To date, 15,084 people have died and 722,707 have been infected with the coronavirus in the state, a major virus hotspot over the summer. And while the situation has improved since June, when the Sunshine State clocked over 10,000 new cases per day, the Florida Department of Health reported that its positive rate exceeded 5 percent this week.
“While new diagnoses of COVID-19 have been on the decline in South Florida, there is still substantial community spread. Allowing for spectators to fill large stadiums may very well stymie progress the state and its regional localities have made,” Dr. Tali Elfassy, an epidemiologist and Research Assistant Professor of Epidemiology in the Department of Public Health Sciences at the University of Miami Miller School of Medicine, told The Daily Beast.
Eflassy added that many other states have chosen to “forbid spectators” or limit capacity to help prevent virus spread. And while outdoor stadiums are better than indoor activities, the doctor said “packing thousands of people into sports venues has the potential to exacerbate the outbreak.”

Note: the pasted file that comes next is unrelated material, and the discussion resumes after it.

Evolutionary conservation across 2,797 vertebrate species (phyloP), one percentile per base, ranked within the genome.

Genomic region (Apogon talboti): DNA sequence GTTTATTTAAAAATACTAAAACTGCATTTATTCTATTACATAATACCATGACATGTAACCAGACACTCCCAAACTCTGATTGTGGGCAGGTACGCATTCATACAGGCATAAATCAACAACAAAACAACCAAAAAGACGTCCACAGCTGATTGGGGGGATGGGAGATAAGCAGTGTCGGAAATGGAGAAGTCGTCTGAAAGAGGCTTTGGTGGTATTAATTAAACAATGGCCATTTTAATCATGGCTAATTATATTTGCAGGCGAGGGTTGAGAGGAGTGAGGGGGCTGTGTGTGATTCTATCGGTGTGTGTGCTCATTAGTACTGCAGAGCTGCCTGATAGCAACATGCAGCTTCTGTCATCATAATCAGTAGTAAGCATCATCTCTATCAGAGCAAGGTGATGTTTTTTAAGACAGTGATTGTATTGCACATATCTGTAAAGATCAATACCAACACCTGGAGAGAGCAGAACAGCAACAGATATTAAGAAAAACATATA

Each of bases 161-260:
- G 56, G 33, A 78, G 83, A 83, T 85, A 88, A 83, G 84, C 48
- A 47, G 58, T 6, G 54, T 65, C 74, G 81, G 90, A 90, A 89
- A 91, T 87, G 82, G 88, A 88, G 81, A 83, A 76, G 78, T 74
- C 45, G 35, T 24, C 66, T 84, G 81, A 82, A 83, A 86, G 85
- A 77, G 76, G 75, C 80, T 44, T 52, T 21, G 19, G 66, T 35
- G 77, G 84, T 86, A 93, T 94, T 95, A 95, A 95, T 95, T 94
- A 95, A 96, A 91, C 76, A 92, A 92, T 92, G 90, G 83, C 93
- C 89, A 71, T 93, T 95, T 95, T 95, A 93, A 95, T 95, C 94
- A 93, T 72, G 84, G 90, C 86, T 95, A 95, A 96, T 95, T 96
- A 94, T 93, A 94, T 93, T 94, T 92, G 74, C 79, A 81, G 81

“Encounters with people will be unavoidable—even with staggered entry times, limited capacity, and no tailgating. This scenario, even with the restrictions imposed, certainly increases risk of further spread,” she said.
DeSantis—a Navy vet who has likened reopening schools to a SEAL mission—has embraced rolling back Florida’s already lax restrictions and has refused a statewide mask mandate, which even other southern GOP governors, like those in Mississippi and Alabama, eventually enacted as their virus situations spiraled.